For Exander, on his second birthday
In this egalitarian age
of trans(en)gendered equivalencies
work-product art exists, no more or less,
as a fungible proxy for any
other unit of work-product art;
none are good, so there can be none better;
to be deemed best but sleight-of-hand prestige:
counterfeit currency for consumption.
This present is nothing if not plebian;
the lowest common denominator
decrees that the chief malefaction
against universal drabness is to
deploy a discriminatory sense,
finely tuned like an Aeolian harp
upon which the celestial music of
the spheres may be played with beauteous grace.
And so we come to this truth. Without the
instrument the music remains unheard
and unappreciated: the organ
actualizes the organon, both
arche and a priori conjoined partners
in the cosmic dance. Deprived of moral
judgments as to good and ill, there is no art.
Where there is no art, there is no order.
Therefore I sit, my grandson on my lap,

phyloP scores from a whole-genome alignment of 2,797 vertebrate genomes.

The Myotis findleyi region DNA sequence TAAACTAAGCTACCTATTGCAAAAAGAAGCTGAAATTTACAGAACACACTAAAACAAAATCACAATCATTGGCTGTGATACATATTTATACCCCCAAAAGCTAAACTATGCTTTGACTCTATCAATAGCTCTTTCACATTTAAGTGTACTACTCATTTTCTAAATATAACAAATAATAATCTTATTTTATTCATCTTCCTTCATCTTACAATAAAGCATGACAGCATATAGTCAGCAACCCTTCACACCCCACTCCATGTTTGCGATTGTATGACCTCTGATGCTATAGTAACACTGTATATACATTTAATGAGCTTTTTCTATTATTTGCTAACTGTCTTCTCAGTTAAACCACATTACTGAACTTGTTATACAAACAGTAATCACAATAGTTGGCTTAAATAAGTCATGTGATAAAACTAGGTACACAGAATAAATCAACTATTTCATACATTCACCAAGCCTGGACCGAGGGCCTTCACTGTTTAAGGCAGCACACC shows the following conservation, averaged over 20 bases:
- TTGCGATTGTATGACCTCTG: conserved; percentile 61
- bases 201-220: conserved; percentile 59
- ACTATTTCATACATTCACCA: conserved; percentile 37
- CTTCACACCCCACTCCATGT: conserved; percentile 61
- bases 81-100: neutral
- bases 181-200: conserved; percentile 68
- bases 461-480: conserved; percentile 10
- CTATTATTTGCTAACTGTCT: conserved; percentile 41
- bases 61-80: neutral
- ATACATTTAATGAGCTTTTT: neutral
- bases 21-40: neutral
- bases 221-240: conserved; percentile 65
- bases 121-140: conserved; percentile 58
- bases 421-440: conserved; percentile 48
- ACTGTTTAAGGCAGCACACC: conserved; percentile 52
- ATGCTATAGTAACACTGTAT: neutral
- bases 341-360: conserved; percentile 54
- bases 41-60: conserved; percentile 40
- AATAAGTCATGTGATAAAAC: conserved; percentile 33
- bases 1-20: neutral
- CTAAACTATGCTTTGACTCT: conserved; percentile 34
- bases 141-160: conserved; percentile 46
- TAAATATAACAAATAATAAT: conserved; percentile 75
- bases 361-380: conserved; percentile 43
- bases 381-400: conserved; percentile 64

to teach the truth of goodness and beauty.
I sing to him of arms and the man, the
vir and virtus entwined conceptually
in the double helix of man’s design.
I reveal to him faithful Achates
and wily Odysseus; the pride of
Achilles and the folly of Paris;
of coming home with your shield or on it,
and the sacrifice of the three hundred.
On this foundation I will build his faith;
the Trojan sword brought to Rome, becomes
sigil to the new creed. Excalibur,
knight errantry and pious pilgrimage,
the Holy Grail quest, the brave Crusaders,
Lepanto and the Gates of Vienna—
these are the themes of my paean. The words
of matchless old masters become maxims
of regeneration: silver-bright swords
to gleam in the hands of warriors
as a light in coming depredation.
It has been written that young Englishmen
went to their Great War reading their pocket
editions of Homer. You too will go to war.
For now, we two are quite content to be
in each other’s, ancestral, company.
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